Copa & Cogeca firmly oppose plans to gradually phase out conventional biofuels post-2020, warning that it will increase the use of fossil fuels, carbon emissions, and cut critical animal feed supplies.
The move comes in the run up to release of plans to reform the EU renewable energy directive due out on November 30.
Speaking in Brussels, Copa & Cogeca Secretary-General Pekka Pesonen said “The EU Commission is planning to substantially reduce the share of conventional biofuels in transport fuel by 2030. It is also planning to increase from 2021 the target for advanced biofuels. But this is unrealistic since advanced biofuels are still in their early stages of development and are not yet commercially viable”.
“Reducing the target would also put quality feed supplies at risk as they help the EU to reduce its protein deficit in animal feed as only a part of the rapeseed, wheat, maize and sugar beet is used to produce biodiesel or bioethanol. The rest is used for feed. It would also reduce the EU’s ability to meet EU climate goals and decarbonise the transport sector . Biofuel outlets give farmers a way to diversify crop production and an alternative source of revenue to produce quality food supplies for a growing world population which is crucial given their low incomes especially now when grain prices are very low and there is a surplus on the market. The market price for cereals has fallen by 40 % over the past 3 years which shows that there is no correlation with EU first generation biofuels policy. Ending EU support for conventional biofuels would cut rapeseed production due to the lack of a rapeseed oil market. Conventional biofuels also help to reduce volatility on the agricultural commodity markets and reduce the use of fossil fuels which are less environmentally-friendly than conventional biofuels”, he added.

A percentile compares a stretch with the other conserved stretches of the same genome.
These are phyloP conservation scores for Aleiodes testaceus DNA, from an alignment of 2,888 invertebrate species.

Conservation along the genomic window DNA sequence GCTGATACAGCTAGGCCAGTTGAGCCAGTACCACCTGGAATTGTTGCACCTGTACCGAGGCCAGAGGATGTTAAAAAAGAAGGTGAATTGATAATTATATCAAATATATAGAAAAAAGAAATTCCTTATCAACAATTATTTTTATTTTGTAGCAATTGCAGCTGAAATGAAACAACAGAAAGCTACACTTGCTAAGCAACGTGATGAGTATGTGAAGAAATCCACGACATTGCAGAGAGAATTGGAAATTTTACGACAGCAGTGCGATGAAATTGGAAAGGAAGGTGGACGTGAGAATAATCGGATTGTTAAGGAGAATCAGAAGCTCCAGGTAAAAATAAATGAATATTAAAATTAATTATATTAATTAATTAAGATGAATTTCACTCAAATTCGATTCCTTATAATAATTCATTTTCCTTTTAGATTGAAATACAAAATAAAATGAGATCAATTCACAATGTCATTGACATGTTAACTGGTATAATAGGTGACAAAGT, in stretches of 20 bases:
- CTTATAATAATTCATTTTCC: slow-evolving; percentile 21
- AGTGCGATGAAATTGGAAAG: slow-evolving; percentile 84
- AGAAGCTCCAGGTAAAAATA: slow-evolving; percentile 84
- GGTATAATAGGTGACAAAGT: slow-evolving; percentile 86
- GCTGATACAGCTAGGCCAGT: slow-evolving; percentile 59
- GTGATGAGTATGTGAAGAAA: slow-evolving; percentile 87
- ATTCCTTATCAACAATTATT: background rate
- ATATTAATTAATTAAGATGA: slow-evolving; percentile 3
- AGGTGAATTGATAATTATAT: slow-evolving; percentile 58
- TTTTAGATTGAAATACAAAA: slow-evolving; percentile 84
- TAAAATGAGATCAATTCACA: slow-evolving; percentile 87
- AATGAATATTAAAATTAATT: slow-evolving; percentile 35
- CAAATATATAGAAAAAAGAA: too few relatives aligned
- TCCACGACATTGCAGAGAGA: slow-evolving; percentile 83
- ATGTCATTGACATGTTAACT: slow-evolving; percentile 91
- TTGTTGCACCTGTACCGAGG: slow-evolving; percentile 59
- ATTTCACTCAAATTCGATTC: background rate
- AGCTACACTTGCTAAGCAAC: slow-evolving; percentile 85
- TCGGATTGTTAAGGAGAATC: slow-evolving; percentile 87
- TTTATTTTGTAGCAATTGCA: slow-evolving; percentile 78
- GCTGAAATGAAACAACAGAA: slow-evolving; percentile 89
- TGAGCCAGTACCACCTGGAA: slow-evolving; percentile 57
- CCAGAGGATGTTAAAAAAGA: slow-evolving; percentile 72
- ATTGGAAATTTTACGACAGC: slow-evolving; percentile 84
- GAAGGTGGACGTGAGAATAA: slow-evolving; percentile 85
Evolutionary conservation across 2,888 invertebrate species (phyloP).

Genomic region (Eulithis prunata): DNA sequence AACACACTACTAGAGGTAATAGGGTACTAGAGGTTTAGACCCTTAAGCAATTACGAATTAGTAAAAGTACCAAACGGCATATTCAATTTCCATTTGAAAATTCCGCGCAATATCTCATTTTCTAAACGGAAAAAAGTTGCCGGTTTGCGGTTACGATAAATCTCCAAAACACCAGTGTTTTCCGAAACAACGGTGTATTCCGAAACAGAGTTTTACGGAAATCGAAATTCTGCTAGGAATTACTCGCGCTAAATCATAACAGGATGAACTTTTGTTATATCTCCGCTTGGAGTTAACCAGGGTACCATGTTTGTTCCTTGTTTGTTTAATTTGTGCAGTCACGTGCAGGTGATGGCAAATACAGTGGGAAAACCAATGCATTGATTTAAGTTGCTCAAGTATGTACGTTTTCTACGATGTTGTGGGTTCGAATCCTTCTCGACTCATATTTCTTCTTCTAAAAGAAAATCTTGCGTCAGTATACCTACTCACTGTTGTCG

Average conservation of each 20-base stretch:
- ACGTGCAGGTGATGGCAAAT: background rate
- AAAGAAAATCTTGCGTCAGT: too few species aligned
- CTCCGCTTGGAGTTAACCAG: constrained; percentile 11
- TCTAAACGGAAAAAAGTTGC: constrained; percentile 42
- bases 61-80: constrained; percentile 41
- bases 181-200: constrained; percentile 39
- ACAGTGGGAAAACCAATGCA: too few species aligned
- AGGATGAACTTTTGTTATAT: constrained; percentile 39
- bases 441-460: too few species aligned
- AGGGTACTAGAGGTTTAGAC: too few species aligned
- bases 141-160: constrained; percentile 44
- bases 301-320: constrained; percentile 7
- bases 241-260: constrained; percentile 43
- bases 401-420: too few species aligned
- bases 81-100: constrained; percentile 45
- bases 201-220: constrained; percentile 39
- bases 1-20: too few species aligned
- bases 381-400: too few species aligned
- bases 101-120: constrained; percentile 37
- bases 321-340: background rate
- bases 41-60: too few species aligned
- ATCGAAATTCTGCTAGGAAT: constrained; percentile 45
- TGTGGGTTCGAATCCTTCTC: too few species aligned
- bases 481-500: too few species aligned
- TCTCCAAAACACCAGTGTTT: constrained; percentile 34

Copa & Cogeca consequently argue that conventional biofuels must be kept at 7% until 2030 in order to meet our climate goals and maintain growth and jobs in EU rural areas. For more information, see attached document.